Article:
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Over the course of the game, the user generates a lot of very simple data. And array of strings (single letters), timestamps (int) and a boolean array, all equal in size. The length of this "save file" could be up to 1M each array. Though median size might be a lot lower, say a tenth of that.

What mechanism should I use to write it to disk? This is only going to be written/read into memory on manual save/load. I am limited to gdscript solutions.

I considered using a Resource, as they can be saved as binary files which sounds like it might be fast (though I haven't tested). But I am seeing some people concerned about the security of this approach, as someone might sneak in malicious code into a resource and then share it online.

EDIT: This is intended to run on a low end PC, and my goal is not to optimize disk space usage. Since it is only used on save/load, which do not happen very often, it is not crucial that it takes much less than a second to read/write the thing.

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  • \$\begingroup\$ Your question is a little bit broad. You should provide more information about your efficiency goals (space storage, time retrieval, data complexity, hardware limitations, intended target devices...). Also, security is a whole different topic that would benefit from being asked as a dedicated, different question. \$\endgroup\$
    – liggiorgio
    Apr 21 at 9:48
  • \$\begingroup\$ Hey, thanks for the comment. I have added some info. Regarding data complexity, I think this is already covered by the first paragraph, unless I misunderstand what you meant by that. \$\endgroup\$
    – Jakub
    Apr 21 at 11:00

2 Answers 2

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You want something you can convert from and to PackedByteArray.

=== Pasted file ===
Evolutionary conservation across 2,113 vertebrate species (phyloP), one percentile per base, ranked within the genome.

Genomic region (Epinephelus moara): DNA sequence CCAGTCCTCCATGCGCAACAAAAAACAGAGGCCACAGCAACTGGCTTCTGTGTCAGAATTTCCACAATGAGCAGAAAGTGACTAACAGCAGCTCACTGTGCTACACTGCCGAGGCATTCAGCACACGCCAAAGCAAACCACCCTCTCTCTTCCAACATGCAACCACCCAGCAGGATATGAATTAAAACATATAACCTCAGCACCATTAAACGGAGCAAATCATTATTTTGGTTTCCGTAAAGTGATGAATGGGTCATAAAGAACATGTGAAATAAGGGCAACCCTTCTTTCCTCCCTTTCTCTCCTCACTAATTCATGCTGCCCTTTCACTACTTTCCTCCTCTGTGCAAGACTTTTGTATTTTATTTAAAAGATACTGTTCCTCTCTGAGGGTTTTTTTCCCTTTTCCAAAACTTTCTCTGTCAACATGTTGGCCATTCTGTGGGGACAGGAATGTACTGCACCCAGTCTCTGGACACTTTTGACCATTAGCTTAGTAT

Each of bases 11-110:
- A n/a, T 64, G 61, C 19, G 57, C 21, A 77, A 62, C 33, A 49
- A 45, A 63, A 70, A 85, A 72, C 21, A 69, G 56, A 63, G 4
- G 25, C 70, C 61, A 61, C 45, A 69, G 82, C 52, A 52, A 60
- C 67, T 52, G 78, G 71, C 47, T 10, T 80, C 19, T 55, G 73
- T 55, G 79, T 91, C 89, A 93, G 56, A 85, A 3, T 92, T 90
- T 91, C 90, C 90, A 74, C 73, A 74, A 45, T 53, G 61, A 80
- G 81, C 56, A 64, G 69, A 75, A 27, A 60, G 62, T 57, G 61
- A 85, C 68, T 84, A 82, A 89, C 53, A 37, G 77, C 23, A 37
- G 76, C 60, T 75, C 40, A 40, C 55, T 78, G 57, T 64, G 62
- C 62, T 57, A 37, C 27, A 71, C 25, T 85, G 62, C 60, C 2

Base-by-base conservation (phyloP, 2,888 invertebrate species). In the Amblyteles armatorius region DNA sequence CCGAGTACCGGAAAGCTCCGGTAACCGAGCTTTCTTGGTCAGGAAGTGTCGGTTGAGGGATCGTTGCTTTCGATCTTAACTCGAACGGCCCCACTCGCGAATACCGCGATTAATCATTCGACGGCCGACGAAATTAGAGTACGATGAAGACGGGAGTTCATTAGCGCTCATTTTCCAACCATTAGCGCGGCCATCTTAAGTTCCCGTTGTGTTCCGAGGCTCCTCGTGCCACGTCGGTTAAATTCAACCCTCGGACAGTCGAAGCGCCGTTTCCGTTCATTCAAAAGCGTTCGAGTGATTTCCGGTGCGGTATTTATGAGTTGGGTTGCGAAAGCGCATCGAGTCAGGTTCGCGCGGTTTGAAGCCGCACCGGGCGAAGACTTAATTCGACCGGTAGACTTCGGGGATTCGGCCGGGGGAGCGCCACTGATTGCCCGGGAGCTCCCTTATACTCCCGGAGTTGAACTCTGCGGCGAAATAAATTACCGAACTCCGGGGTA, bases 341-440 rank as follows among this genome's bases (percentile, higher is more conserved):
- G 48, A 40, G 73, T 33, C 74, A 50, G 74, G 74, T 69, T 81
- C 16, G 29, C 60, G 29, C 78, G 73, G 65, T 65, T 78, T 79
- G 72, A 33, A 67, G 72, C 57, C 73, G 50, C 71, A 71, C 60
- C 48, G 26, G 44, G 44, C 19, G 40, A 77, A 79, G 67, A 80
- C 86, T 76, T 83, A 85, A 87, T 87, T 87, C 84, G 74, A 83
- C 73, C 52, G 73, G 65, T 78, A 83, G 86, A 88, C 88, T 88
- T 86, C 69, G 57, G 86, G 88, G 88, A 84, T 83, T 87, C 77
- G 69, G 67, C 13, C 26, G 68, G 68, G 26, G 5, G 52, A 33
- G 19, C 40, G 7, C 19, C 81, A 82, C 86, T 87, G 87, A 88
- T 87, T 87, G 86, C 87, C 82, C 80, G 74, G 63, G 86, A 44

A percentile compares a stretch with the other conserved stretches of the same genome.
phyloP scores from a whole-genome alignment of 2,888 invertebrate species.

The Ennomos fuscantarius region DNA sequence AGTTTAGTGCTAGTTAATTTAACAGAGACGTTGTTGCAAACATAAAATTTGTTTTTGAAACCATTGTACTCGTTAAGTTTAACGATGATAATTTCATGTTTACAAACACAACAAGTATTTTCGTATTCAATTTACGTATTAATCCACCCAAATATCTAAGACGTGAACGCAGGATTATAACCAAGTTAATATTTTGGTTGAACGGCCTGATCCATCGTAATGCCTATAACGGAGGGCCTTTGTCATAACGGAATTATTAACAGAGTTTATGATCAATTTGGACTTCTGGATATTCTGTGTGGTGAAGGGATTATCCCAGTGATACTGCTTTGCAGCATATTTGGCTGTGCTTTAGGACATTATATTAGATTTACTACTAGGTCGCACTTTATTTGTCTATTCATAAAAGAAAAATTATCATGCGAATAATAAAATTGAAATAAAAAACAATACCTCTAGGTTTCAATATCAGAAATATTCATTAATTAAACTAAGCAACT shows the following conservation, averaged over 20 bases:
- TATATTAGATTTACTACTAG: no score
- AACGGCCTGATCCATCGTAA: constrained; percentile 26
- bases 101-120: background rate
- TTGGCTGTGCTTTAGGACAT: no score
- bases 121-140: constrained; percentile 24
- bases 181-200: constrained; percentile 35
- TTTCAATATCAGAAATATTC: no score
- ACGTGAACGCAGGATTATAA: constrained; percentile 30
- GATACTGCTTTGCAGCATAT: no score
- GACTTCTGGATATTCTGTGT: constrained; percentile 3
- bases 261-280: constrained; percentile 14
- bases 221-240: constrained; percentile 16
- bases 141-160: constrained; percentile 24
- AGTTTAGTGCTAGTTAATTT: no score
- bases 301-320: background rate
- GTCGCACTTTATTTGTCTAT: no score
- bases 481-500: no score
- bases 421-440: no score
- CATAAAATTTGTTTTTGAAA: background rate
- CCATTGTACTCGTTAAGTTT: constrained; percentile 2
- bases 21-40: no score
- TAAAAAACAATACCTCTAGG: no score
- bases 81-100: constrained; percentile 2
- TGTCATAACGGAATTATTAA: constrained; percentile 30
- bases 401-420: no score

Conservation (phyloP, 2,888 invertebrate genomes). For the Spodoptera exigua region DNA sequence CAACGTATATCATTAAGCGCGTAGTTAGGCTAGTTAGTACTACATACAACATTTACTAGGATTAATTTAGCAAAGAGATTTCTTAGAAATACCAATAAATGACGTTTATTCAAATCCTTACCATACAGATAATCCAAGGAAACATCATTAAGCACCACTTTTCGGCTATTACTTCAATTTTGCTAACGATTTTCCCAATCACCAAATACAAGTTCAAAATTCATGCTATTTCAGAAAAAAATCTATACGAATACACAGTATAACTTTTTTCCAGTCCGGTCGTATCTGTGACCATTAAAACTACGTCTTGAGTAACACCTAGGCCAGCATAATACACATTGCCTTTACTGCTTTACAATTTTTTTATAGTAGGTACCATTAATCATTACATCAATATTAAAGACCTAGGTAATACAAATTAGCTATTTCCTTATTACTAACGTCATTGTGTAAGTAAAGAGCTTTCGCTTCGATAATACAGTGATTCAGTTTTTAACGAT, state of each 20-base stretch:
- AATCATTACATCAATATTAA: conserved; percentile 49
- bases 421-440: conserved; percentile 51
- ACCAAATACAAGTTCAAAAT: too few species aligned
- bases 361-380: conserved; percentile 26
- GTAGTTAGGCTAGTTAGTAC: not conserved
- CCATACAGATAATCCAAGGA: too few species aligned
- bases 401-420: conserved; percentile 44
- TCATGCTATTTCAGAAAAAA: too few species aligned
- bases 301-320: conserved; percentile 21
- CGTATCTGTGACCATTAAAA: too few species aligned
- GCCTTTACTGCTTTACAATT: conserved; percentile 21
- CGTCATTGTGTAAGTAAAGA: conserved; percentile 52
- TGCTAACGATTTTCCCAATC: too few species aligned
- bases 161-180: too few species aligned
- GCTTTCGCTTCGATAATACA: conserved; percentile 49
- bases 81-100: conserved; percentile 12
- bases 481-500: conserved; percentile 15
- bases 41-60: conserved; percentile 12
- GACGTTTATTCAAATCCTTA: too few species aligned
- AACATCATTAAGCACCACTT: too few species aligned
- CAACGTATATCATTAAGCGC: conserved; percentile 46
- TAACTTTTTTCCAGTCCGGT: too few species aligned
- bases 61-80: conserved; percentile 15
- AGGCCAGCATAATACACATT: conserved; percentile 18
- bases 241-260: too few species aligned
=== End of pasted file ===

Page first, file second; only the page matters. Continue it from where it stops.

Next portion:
• Array of Characters:

    You can store them in a PackedStringArray.

    However, do not convert it directly to PackedByteArray (the conversion does not let you specify the encoding, and there isn't a guaranteed/cross-platform way to revert the conversion).

    Intead concatenate your characters into a single String using String.join.

    Then you can convert the String to PackedByteArray with either:

    To revert the operation, PackedByteArray has get_string_from_ascii, get_string_from_utf8, and get_string_from_utf32.

    Addendum: I think you might be able to store it as a PackedInt32Array storing the codes for the characters instead. I do not know if this would be more performant.

  • Array of Timestamps:

    This one is easy, use either PackedInt32Array or PackedInt64Array depending on the size of your timestamps. Note: Godot int is 64 bits.

    They both have a to_byte_array method to convert to PackedByteArray, and you can convert back with either to_int32_array or to_int64_array.

  • Array of Bools:

    For your boolean array, use PackedByteArray directly. Then you can pick your trade off between storing one bool per byte, or using bit flags to better utilize the memory but less performance.


Once you have a PackedByteArray you can opt to compress it with compress, Godot gives you a few algorithms you can choose by passing the optional compression_mode paramter to compress including GZIP and DEFLATE, the default is FASTLZ. To decompress you use - you guessed - decompress.


Finally you can use the store_buffer of a FileAccess object to store the PackedByteArray, and get_buffer to read it.

Note: I remind you that first you need to use FileAccess.open to get a FileAccess object. It will close itself when there are no more references to it (if it is only referenced in a local variable, this is as soon as it goes out of scope), or you can use close.

If you want to store the three arrays on the same file, I recommend you to prepend the sizes, so you can tell get_buffer how much data to read to recover them. Plus you can handle the case where the file is smaller than the specified sizes.

Otherwise, if you have one file per array, you can assume the whole file is the array, and thus use the size of the file.